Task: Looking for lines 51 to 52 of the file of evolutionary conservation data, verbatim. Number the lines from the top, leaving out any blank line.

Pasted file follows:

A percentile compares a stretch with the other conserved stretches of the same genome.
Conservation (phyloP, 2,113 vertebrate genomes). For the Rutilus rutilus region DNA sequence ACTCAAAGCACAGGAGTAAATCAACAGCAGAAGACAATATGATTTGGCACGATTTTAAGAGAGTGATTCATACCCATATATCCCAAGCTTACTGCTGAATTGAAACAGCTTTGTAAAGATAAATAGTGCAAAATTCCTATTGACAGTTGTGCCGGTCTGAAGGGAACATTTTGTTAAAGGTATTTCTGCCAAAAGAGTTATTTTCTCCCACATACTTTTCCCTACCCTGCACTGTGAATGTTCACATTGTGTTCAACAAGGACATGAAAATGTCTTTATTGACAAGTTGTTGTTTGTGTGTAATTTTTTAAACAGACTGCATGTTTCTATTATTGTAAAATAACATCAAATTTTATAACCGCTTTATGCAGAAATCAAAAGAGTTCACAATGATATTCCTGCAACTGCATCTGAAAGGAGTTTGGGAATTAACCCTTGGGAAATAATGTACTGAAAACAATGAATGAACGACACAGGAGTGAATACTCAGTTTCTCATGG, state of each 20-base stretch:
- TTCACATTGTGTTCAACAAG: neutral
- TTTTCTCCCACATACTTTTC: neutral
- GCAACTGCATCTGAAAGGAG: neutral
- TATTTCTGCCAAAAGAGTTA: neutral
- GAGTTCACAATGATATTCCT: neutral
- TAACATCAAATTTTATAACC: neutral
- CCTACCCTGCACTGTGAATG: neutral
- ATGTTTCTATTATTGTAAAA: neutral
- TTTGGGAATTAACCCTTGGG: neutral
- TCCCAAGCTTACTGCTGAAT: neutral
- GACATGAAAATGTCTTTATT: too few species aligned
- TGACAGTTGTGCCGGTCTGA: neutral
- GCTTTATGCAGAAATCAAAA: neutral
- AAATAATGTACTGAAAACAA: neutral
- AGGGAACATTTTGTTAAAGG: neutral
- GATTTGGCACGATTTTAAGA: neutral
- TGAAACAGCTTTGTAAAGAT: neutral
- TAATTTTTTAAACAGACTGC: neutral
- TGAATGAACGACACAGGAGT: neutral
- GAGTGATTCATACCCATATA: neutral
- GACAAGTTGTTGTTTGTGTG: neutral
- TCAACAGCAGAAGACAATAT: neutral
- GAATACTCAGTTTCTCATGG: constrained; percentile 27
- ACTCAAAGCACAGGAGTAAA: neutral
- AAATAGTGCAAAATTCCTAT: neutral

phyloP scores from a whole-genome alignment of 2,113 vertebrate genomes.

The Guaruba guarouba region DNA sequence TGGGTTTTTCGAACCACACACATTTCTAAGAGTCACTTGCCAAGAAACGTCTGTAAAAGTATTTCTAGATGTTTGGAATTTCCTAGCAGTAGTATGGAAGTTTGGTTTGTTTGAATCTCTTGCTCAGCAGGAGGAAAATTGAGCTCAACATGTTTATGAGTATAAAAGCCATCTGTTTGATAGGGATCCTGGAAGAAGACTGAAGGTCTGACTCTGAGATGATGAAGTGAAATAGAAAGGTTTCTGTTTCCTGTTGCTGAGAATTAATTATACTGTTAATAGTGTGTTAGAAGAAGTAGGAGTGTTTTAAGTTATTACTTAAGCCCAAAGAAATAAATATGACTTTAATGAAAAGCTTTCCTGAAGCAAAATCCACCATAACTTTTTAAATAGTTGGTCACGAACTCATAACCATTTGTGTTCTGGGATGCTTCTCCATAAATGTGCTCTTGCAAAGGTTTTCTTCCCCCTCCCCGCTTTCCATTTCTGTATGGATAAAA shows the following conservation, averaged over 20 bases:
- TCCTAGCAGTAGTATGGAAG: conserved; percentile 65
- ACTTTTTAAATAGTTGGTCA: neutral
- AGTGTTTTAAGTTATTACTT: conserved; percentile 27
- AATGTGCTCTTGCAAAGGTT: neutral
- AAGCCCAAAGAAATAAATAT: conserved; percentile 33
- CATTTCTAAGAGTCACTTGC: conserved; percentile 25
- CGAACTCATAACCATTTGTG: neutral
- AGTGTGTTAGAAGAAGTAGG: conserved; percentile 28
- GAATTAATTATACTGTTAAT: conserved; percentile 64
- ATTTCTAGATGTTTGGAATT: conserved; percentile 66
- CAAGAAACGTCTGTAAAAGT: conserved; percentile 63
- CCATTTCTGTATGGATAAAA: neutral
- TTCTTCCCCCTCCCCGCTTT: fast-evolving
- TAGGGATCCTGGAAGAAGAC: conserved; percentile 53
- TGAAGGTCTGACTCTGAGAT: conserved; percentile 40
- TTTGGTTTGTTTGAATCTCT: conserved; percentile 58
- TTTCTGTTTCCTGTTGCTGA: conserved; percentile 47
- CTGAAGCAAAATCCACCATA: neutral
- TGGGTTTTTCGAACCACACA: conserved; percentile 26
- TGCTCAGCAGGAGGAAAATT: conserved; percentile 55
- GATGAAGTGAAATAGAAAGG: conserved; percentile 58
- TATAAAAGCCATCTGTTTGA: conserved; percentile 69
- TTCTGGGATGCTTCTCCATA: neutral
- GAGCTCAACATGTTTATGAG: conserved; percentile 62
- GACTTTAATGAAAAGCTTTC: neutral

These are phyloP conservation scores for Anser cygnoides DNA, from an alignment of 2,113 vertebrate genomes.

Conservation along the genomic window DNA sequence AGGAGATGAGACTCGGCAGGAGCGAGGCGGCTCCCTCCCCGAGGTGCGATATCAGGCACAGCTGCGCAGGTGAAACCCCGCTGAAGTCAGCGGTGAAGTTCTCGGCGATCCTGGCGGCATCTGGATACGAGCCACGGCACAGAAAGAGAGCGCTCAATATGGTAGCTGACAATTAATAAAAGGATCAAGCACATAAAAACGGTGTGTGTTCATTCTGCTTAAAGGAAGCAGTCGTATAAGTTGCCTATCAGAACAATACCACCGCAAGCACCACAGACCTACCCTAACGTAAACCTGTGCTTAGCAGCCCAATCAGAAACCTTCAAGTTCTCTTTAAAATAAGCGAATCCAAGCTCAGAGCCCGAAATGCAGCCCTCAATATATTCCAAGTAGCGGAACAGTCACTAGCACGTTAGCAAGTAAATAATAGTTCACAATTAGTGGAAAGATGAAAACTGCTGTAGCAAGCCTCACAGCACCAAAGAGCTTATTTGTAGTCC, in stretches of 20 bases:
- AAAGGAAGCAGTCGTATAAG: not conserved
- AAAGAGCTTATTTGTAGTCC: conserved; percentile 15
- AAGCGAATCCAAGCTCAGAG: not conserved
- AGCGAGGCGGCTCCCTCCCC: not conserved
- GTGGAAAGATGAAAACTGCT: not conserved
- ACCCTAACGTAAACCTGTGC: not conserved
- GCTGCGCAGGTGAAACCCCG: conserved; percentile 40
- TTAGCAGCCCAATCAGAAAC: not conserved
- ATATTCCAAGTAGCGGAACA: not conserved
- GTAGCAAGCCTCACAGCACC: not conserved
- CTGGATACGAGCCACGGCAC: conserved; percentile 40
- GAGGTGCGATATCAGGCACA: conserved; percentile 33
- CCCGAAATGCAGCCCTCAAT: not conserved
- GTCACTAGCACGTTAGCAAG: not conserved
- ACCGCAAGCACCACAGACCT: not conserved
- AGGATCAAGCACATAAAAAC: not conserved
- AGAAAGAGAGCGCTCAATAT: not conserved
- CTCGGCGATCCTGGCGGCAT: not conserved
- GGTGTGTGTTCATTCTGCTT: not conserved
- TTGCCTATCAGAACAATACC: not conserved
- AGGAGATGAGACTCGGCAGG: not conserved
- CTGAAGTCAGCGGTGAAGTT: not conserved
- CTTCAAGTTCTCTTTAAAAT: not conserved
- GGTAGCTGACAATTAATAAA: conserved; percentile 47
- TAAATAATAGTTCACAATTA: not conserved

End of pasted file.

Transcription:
- TATAAAAGCCATCTGTTTGA: conserved; percentile 69
- TTCTGGGATGCTTCTCCATA: neutral